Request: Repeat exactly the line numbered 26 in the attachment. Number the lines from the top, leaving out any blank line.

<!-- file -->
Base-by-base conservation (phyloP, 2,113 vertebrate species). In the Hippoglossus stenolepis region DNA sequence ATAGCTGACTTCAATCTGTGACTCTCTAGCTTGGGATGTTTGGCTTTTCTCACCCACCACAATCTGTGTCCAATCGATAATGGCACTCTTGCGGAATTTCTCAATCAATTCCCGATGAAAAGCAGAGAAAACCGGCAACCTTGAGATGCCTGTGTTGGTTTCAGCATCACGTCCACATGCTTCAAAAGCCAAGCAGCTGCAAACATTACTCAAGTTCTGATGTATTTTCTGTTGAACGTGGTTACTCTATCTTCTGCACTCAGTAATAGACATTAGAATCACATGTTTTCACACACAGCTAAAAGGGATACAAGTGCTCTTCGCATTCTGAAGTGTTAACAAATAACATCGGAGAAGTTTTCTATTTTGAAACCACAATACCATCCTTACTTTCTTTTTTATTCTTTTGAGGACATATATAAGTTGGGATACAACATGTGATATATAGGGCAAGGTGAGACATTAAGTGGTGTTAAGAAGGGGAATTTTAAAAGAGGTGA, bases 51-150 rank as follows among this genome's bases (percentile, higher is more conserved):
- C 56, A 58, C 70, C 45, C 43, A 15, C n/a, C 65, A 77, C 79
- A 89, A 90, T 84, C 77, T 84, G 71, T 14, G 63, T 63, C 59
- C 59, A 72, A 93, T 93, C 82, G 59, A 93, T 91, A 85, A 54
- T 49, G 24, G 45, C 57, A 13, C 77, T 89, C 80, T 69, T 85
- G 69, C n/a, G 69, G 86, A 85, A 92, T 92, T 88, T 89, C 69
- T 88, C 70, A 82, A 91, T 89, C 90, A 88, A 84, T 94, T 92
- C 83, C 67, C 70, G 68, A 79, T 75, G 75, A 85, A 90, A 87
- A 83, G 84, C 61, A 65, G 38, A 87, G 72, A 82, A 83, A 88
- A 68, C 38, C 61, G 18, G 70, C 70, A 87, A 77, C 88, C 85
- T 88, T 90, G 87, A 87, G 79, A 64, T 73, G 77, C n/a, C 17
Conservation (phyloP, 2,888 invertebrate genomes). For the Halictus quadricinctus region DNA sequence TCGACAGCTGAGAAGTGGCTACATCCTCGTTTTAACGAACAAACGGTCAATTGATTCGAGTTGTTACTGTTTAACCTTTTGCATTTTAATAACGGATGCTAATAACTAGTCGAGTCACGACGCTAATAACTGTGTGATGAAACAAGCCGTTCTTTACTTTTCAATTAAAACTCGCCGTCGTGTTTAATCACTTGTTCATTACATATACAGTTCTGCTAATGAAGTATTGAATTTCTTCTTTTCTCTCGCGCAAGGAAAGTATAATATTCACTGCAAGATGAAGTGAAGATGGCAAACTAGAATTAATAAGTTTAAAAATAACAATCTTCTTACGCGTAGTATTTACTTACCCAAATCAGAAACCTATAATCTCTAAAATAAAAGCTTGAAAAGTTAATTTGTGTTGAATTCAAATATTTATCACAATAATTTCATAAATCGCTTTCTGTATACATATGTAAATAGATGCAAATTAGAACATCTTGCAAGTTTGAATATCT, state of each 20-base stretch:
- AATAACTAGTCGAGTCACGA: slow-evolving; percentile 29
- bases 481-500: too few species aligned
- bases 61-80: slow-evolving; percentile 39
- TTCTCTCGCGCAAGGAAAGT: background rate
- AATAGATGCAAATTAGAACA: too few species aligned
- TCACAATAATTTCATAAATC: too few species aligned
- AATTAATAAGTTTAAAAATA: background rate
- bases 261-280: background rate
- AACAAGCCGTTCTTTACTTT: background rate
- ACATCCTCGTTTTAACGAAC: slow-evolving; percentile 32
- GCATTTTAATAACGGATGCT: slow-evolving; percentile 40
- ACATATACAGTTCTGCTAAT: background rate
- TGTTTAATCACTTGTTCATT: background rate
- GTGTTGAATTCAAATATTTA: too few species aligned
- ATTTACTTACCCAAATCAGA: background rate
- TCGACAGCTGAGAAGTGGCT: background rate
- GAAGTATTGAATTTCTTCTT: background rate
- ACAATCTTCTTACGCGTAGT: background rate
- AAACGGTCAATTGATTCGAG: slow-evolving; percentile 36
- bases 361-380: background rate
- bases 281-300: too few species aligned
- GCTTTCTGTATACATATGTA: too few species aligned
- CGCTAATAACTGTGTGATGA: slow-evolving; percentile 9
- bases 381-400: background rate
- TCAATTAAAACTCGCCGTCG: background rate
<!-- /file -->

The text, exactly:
- GTGTTGAATTCAAATATTTA: too few species aligned